This research explores the experiences of artists and artist-teachers involved in two professional development programs for arts education: a national Canadian program and a state-wide American program. Both programs aim to help classroom teachers develop ways of teaching in and through the arts by interacting with partnering artists and/or arts organizations. Based on survey data and interviews with artists, artistteachers, teachers, and administrators, the paper outlines the experiences of artists and artist-teachers who had been involved in the programs for at least two years. The main themes developed through this research were: (1) how artistsi views of their art forms were altered, (2) what the artists viewed as challenges of contemporary public education, (3) how artistsi views of the teaching profession were altered, and (4) how artists articulated the benefits of the arts in young peopleis lives. The paper closes with a discussion of issues to consider when designing professional development programs involving artists and teachers.
This article makes the case that authentic music learning need not be sacrificed nor compromised in any way when the music teacher designs and teaches curricula and units of study that integrate music learning with learning in other academic subjects, including other fine and performing arts subjects. The author argues that music teachers may think they are losing instructional time in the service of other subjects when, in fact, if music teachers understand the cognitive connections and shared information among subjects, they have opportunities to enhance music learning in substantive and authentic ways. Some sample curricular designs are outlined in the article as examples of how learning among subjects can serve multiple subject areas, including music.
In this comparative essay, I examine how musical ways of knowing inform my educational research. To understand this question, I employ dual perspectives as a musician and qualitative researcher. I use Eisneris concept of the art of educational evaluation (1985a, 1985b, 1997)oparticularly as educational evaluation relates to connoisseurship and criticismoto explore how my aesthetic understanding of musical performance, with its descriptive, thematic, interpretive and evaluative aspects, illuminates the process of qualitative inquiry. I also evaluate an earlier quantitative study of sight-singing achievement among young students by viewing it through a more aesthetic, affective lens. In sharing how I have learned to trust musical ways of knowing to inform my educational research, I suggest ways that other music educators can focus their aesthetic lenses on research questions of interest to us all.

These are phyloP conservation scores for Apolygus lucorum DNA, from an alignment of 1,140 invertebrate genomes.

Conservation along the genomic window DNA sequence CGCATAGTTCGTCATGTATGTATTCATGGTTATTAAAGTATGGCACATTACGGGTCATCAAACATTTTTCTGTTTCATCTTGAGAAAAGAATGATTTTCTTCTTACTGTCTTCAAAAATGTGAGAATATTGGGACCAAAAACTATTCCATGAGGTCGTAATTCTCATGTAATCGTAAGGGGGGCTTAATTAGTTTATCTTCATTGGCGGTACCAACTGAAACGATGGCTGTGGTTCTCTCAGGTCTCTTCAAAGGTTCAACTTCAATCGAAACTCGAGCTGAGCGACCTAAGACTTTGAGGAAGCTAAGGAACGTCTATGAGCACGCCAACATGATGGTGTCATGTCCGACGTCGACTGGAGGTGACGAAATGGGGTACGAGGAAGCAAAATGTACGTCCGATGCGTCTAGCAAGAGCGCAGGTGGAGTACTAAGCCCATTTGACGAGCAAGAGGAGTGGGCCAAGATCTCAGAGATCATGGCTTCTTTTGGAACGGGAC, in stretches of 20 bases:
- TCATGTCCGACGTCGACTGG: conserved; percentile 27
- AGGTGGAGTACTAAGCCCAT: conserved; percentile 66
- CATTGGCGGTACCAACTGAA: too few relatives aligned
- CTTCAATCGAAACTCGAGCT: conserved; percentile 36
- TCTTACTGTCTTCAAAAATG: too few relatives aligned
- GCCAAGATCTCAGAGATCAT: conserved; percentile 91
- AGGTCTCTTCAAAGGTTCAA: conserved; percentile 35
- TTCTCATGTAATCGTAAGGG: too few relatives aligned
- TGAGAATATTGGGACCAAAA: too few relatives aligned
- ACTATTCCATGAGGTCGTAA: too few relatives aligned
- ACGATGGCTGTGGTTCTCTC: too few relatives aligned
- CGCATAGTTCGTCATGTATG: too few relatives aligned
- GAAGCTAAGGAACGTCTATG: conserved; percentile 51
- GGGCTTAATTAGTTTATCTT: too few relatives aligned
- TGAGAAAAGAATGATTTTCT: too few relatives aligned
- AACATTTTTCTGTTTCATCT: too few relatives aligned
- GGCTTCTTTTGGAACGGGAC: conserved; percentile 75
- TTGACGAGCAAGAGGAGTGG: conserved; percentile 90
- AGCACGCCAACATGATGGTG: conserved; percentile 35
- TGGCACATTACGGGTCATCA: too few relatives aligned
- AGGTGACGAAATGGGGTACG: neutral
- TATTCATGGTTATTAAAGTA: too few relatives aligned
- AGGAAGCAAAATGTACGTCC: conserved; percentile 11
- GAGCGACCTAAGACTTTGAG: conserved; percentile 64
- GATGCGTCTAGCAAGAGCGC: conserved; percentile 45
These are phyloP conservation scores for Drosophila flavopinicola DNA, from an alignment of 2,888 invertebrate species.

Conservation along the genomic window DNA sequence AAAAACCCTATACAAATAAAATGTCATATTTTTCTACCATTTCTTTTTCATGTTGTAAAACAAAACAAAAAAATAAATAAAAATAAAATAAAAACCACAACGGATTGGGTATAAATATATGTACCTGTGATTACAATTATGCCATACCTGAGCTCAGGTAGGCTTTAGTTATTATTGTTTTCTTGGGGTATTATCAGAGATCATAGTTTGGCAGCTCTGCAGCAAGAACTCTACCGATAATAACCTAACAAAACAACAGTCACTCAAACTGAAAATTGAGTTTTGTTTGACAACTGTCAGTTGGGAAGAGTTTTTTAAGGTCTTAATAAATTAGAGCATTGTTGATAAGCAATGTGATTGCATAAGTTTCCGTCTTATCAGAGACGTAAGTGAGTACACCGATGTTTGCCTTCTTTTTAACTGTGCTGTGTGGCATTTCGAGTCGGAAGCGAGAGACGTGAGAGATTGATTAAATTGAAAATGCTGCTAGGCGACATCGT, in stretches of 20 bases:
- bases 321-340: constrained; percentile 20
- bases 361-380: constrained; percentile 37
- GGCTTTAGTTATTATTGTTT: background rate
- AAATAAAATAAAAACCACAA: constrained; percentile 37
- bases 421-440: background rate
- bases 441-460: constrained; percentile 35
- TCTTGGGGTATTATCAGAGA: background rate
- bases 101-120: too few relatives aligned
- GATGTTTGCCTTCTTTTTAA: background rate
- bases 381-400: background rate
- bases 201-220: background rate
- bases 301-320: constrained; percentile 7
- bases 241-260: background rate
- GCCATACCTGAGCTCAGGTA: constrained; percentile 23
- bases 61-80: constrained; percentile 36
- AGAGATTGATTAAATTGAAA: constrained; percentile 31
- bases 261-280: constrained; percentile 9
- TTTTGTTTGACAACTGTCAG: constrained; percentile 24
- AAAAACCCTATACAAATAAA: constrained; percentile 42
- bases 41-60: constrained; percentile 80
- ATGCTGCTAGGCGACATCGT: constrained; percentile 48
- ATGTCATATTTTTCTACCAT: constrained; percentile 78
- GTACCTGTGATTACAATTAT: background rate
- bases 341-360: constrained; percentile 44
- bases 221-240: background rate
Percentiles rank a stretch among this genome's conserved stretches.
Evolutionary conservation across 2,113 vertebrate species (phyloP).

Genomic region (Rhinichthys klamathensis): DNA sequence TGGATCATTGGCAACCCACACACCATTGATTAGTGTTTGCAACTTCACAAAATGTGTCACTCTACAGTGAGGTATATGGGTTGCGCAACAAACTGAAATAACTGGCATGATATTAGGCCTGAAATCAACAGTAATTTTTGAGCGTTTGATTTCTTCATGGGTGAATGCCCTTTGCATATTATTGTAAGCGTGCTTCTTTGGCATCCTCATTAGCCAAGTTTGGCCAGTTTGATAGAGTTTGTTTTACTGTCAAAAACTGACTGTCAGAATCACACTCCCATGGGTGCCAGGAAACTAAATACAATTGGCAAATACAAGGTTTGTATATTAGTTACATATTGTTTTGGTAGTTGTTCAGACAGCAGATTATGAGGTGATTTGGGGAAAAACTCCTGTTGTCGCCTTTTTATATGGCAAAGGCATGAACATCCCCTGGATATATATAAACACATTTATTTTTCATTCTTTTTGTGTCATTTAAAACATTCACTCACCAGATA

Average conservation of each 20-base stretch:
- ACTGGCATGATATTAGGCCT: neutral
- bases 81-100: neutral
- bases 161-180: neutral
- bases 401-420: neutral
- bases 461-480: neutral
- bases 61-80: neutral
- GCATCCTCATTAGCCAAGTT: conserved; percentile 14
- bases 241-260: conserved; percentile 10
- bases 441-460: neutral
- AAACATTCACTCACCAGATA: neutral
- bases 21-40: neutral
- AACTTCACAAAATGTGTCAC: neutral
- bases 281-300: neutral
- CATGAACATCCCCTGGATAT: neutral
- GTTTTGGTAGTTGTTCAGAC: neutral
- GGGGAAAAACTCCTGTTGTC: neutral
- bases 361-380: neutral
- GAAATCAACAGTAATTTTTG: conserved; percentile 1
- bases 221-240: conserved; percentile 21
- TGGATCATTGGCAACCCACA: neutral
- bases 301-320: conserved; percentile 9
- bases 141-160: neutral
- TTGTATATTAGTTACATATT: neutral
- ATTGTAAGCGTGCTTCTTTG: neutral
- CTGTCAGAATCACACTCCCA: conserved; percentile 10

This article considers the effectiveness and implications of the Powerplus composing project, in which teenage students were asked to write for a chamber ensemble in preparation for a public concert of their work. The perspectives of all participants are considered, with a view to understanding i) the developing identities of young composers, ii) the effects of combining the musical expertise of players, teachers and students in the project, and iii) the expectations and attitudes of audience members attending the final concert. Empirical data from questionnaires, interviews and observations are used to analyse the attitudes and experiences of participants, revealing a high level of support for the project and for the value of composing in music education. The implications of the project for future research and practice are considered, and suggestions are made for strengthening the professional networks which could better contribute to young peoplesi development as composers.